3-D films aren't exactly easy on the eyes, given the fact that one need wear a pair of red and blue (or, in this case, sort of a lilac and green) glasses to get the effect, but, once my eyes adjusted, My Bloody Valentine looked pretty darned good! The 1080p transfer offers a stunning amount of depth and detail for a 3-D flick, and, while the colors aren't exactly vivid, they're not the usual murky purple I've seen on previous 3-D discs. The aforementioned 2-D version of the film looks better (as it should), with more fine-grained detail and a better overall representation of the film's color palette.
Both versions of the film feature the same 7.1 DTS Master Audio soundtrack, and it's positively kickin'.  The bass is rich, full,  and, when the situation calls for it, downright hostile! The subwoofer gets a fairly intense workout thanks to a multitude of musical stabs and aggressively mixed sound effects, while surrounds are implemented nicely, with enveloping effects working across the sound field.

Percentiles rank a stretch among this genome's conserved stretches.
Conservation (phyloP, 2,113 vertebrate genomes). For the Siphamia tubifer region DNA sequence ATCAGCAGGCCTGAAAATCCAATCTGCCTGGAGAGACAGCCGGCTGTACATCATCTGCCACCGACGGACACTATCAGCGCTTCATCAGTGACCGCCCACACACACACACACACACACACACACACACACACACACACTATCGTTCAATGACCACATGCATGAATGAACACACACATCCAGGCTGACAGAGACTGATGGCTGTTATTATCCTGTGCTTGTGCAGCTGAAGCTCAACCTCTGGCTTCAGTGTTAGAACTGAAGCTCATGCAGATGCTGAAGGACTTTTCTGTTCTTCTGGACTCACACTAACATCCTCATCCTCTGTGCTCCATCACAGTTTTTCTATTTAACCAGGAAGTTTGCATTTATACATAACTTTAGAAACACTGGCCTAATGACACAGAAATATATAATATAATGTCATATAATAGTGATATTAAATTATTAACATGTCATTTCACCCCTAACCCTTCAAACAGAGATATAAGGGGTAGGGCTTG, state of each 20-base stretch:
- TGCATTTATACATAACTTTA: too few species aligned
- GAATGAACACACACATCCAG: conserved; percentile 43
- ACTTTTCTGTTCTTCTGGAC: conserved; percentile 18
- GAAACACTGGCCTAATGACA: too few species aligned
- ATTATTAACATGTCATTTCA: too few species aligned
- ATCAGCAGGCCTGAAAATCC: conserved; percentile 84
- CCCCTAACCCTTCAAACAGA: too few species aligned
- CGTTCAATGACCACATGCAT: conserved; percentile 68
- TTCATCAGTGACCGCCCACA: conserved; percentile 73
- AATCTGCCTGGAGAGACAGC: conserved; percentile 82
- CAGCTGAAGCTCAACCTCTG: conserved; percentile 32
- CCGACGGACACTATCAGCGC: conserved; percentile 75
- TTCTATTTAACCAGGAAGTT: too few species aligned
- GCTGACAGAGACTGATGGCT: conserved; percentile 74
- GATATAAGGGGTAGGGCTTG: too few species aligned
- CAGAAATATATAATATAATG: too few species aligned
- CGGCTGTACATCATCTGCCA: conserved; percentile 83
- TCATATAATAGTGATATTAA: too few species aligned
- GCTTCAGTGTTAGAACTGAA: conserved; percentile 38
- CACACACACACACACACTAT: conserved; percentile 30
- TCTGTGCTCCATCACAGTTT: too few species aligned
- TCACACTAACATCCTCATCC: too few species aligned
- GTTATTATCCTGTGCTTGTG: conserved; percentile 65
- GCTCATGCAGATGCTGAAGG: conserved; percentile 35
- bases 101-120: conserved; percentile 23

My Bloody Valentine comes to Blu-ray with a smattering of supplements, the most compelling of which is the feature-length commentary track by director, Patrick Lussier, and writer, Todd Farmer. The duo deliver a breezy and conversational track full of behind-the-scenes tidbits and factoids, as well as a fairly in-depth discussion about the 3-D process.  A trio of very short featurettes (SD), several deleted and extended scenes (SD), a really funny gag reel (SD), and the film's theatrical trailer (HD) round out the extras.
In theaters, My Bloody Valentine 3-D  was an absolute blast, so I was curious as to how the experience would translate to home viewing. Surprisingly, I found the 3-D even more effective (I mean, hell, I had the best seat in the house!) thanks to the razor sharp transfer Lionsgate's Blu-ray presentation offers, and, thanks to a few inebriated friends, had just as much fun screaming at my television set as I did howling at a movie screen. While My Bloody Valentine 3-D may not be the best movie in terms of overall quality to come out on the Blu-ray format, it's certainly one of the most entertaining! 

Your rating: None